OMG, the stay dogs. They were all healthy, they had perfect teeth and didn’t look skinny at all, but they have a serious problem with dogs in praia Bonete. They seriously should have a campaign to neuter them all, because when night falls and campers are trying to sleep, all you can hear are those dogs running after each other, barking and fighting for a female.

Besides that, the place was quite beautiful, but as D and his brother told me: there are tons of beautiful beaches in Brazil. This was just one of them.

The beach is well known among surfers. We don’t surf, but we had fun hours on end jumping in the waves. 🙂

Happily, after three days of swimming, jumping in the wave and getting eaten up by borrachudos (nasty tiny flies that bite feet and ankles and leave red dots the size of a mosquito bite… Mine continued to itch 3 weeks after!), we had a whole day in front of us to enjoy our way back.

And enjoy it we did. We had so much fun taking time to walk watching everything and taking lots of pictures, that time flew by, even after having not slept nor eaten well for a couple of days.

I loved going hiking/camping/swimming surrounded by nature, far from civilization (almost). It reminded me some camping in the wild I did as a kid with my parents in the Spanish Pyrenees mountains.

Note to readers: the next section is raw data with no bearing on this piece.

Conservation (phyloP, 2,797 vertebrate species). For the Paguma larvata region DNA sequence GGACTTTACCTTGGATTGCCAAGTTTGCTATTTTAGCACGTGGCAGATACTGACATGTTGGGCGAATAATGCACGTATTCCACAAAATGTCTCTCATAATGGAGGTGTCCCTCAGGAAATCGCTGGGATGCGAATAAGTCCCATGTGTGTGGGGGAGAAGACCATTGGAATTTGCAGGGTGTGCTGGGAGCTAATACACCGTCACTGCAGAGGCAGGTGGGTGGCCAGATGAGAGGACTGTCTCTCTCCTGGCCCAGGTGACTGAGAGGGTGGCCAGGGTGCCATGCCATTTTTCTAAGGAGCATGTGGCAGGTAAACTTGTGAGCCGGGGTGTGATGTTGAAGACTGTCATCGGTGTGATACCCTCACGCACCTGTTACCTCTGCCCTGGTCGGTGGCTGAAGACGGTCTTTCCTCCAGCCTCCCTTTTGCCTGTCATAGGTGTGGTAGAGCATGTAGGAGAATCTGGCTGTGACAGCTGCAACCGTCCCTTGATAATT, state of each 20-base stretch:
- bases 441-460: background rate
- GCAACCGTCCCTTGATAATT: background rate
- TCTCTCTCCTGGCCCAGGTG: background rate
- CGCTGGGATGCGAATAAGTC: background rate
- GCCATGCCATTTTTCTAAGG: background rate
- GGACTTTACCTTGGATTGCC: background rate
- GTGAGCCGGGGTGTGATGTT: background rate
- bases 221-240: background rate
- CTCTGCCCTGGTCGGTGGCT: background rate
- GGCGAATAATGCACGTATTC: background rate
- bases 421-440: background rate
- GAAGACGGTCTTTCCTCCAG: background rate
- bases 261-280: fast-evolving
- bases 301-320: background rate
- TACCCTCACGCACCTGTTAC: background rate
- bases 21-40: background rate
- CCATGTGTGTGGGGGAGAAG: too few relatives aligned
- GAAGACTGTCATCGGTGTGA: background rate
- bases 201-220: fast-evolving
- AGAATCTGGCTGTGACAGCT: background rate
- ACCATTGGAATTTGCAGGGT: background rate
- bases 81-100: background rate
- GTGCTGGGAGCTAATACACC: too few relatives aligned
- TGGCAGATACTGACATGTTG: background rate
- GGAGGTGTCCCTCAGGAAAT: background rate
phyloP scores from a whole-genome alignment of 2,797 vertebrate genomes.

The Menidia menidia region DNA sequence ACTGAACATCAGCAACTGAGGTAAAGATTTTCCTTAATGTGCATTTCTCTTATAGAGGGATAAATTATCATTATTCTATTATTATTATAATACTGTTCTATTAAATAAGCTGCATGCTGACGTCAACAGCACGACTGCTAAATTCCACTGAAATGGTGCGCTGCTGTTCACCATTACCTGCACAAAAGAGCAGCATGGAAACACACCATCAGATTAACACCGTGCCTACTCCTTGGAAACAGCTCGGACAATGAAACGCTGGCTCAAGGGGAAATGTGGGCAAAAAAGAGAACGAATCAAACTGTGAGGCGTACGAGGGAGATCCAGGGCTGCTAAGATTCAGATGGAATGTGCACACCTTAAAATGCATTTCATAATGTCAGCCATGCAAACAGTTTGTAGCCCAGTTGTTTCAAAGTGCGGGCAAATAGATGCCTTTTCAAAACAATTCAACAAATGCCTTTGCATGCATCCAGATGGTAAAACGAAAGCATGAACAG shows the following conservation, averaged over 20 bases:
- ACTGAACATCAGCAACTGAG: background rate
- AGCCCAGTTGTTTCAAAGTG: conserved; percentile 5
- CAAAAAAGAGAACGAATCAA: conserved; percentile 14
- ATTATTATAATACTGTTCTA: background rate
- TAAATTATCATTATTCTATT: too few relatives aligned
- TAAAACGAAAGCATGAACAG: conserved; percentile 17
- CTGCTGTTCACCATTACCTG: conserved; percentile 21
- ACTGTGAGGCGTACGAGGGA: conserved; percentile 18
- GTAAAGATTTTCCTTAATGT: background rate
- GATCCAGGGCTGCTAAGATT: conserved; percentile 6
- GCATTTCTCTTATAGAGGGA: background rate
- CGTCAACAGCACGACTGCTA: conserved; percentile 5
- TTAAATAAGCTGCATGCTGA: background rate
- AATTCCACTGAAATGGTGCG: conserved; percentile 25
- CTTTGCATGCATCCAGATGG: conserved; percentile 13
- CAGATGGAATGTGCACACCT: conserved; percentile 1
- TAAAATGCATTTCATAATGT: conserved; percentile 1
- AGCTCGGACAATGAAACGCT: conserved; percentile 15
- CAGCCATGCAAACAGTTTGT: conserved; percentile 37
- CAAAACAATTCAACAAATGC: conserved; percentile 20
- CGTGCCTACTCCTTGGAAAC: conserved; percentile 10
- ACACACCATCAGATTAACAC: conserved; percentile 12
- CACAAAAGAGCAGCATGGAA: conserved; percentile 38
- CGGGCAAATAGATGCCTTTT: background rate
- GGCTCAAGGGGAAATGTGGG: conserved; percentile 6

We’ll do that again, but not at the praia Bonete!

The second time we went to São Paulo, it was a family trip. We all jammed ourself in the car, very early in the morning, to head to the city. This way I got the chance to experiment the terrible traffic that I heard so much about, the never ending traffic jams, the stress of the conductor (my deepest respects for my father-in-law), etc…

My super-mother-in-law wanted to buy shoes in her favorite shoe store (the one where the models go, because since they are so tall, they proportionally have big feet, like my MIL). So, we were there at the opening of the store to avoid the crowd. Once more, this was a very good idea; a couple of hours later it was so crowded that we could barely walk around anymore! Anyway, we left her there in her shoes paradise! (I would have loved to buy more shoes, but I was kinda stretching the budget already…) 😉